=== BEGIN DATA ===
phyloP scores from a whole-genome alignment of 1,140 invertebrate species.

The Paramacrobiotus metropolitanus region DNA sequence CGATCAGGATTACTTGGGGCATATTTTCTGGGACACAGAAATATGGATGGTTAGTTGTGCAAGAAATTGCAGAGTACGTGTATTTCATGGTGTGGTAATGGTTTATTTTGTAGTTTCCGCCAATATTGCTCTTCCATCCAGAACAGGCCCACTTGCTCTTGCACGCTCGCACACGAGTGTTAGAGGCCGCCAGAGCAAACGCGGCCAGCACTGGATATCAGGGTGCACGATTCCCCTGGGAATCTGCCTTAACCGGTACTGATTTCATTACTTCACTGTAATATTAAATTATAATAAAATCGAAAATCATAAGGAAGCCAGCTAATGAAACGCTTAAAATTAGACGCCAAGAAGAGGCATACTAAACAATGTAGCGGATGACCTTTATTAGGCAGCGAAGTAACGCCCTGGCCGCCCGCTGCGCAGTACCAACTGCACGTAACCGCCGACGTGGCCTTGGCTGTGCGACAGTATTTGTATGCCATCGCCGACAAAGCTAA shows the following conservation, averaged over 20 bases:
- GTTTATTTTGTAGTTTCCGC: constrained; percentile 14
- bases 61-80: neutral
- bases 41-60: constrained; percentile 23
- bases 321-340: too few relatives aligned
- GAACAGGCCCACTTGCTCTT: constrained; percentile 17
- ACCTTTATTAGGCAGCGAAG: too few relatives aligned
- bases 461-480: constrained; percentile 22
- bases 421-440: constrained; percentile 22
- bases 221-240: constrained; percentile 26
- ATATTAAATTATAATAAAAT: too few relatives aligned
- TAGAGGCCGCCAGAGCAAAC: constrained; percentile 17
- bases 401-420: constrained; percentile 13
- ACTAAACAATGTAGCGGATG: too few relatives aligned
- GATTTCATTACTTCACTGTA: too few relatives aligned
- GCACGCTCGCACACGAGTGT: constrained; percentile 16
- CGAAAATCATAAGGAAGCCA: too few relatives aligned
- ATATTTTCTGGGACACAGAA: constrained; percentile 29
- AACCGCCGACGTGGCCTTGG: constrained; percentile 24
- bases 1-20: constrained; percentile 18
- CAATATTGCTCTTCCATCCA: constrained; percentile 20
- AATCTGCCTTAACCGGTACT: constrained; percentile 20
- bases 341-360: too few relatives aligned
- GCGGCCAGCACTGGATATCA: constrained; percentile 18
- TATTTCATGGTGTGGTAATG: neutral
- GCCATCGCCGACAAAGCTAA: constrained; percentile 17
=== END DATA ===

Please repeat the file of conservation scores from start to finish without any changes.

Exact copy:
phyloP scores from a whole-genome alignment of 1,140 invertebrate species.

The Paramacrobiotus metropolitanus region DNA sequence CGATCAGGATTACTTGGGGCATATTTTCTGGGACACAGAAATATGGATGGTTAGTTGTGCAAGAAATTGCAGAGTACGTGTATTTCATGGTGTGGTAATGGTTTATTTTGTAGTTTCCGCCAATATTGCTCTTCCATCCAGAACAGGCCCACTTGCTCTTGCACGCTCGCACACGAGTGTTAGAGGCCGCCAGAGCAAACGCGGCCAGCACTGGATATCAGGGTGCACGATTCCCCTGGGAATCTGCCTTAACCGGTACTGATTTCATTACTTCACTGTAATATTAAATTATAATAAAATCGAAAATCATAAGGAAGCCAGCTAATGAAACGCTTAAAATTAGACGCCAAGAAGAGGCATACTAAACAATGTAGCGGATGACCTTTATTAGGCAGCGAAGTAACGCCCTGGCCGCCCGCTGCGCAGTACCAACTGCACGTAACCGCCGACGTGGCCTTGGCTGTGCGACAGTATTTGTATGCCATCGCCGACAAAGCTAA shows the following conservation, averaged over 20 bases:
- GTTTATTTTGTAGTTTCCGC: constrained; percentile 14
- bases 61-80: neutral
- bases 41-60: constrained; percentile 23
- bases 321-340: too few relatives aligned
- GAACAGGCCCACTTGCTCTT: constrained; percentile 17
- ACCTTTATTAGGCAGCGAAG: too few relatives aligned
- bases 461-480: constrained; percentile 22
- bases 421-440: constrained; percentile 22
- bases 221-240: constrained; percentile 26
- ATATTAAATTATAATAAAAT: too few relatives aligned
- TAGAGGCCGCCAGAGCAAAC: constrained; percentile 17
- bases 401-420: constrained; percentile 13
- ACTAAACAATGTAGCGGATG: too few relatives aligned
- GATTTCATTACTTCACTGTA: too few relatives aligned
- GCACGCTCGCACACGAGTGT: constrained; percentile 16
- CGAAAATCATAAGGAAGCCA: too few relatives aligned
- ATATTTTCTGGGACACAGAA: constrained; percentile 29
- AACCGCCGACGTGGCCTTGG: constrained; percentile 24
- bases 1-20: constrained; percentile 18
- CAATATTGCTCTTCCATCCA: constrained; percentile 20
- AATCTGCCTTAACCGGTACT: constrained; percentile 20
- bases 341-360: too few relatives aligned
- GCGGCCAGCACTGGATATCA: constrained; percentile 18
- TATTTCATGGTGTGGTAATG: neutral
- GCCATCGCCGACAAAGCTAA: constrained; percentile 17